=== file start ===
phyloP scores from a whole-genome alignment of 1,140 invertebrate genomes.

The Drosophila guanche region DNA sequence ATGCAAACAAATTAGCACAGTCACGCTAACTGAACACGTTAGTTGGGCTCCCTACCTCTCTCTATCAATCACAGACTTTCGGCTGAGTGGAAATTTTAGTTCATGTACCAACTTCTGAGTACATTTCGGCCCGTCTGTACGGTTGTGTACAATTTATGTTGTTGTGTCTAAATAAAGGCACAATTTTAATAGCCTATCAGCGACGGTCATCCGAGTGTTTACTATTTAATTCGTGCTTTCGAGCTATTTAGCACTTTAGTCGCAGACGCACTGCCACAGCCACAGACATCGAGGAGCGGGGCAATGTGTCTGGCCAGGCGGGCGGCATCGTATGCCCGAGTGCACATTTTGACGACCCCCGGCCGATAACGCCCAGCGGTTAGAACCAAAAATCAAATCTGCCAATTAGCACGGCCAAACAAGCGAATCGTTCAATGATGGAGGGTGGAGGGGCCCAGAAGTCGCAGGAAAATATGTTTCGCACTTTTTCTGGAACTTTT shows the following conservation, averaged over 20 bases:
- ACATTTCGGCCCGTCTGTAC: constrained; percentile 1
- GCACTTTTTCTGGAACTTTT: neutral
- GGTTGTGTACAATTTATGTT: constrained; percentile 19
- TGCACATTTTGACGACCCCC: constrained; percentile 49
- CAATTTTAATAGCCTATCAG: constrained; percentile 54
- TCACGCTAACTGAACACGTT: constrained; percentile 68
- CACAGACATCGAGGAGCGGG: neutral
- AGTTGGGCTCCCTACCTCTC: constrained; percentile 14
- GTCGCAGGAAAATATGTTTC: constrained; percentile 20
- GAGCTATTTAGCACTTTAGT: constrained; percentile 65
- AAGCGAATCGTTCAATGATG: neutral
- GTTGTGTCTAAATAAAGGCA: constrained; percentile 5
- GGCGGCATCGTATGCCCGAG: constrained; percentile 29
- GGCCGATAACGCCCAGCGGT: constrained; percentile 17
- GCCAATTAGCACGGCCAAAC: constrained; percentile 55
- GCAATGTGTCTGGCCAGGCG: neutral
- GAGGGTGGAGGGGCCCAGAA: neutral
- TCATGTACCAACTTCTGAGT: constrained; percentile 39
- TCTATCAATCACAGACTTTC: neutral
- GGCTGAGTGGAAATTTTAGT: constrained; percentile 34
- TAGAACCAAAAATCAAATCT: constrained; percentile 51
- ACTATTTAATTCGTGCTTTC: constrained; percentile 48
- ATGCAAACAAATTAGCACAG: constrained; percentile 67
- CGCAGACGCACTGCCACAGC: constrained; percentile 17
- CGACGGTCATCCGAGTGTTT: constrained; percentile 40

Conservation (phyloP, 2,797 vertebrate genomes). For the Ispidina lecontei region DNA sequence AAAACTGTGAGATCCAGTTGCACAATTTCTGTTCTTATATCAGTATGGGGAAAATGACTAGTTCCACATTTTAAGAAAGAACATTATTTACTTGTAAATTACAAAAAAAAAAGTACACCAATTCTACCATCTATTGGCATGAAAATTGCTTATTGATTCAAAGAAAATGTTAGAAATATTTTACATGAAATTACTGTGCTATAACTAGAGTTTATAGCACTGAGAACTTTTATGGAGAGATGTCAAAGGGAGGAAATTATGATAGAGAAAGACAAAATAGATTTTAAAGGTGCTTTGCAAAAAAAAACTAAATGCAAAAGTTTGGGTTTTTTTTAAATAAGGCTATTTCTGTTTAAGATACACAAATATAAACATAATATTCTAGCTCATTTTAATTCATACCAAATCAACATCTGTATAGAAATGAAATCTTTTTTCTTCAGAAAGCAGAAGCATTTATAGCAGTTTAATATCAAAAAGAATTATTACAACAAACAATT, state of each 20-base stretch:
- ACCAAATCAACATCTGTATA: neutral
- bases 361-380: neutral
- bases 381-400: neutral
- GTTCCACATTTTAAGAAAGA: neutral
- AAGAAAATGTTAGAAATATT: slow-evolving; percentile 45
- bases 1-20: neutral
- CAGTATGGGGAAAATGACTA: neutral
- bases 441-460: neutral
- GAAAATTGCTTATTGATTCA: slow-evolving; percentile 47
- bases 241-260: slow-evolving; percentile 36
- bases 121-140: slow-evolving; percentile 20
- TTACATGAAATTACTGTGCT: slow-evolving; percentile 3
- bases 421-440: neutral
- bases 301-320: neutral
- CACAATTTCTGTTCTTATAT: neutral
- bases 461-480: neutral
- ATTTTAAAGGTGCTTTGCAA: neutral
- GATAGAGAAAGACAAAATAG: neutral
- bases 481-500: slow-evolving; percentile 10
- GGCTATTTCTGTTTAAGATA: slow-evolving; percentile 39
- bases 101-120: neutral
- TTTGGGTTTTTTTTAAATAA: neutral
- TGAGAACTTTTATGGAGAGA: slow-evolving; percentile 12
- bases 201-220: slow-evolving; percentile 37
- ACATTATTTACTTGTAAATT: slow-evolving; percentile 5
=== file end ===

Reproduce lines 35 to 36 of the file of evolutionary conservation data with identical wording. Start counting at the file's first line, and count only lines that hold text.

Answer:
- CAGTATGGGGAAAATGACTA: neutral
- bases 441-460: neutral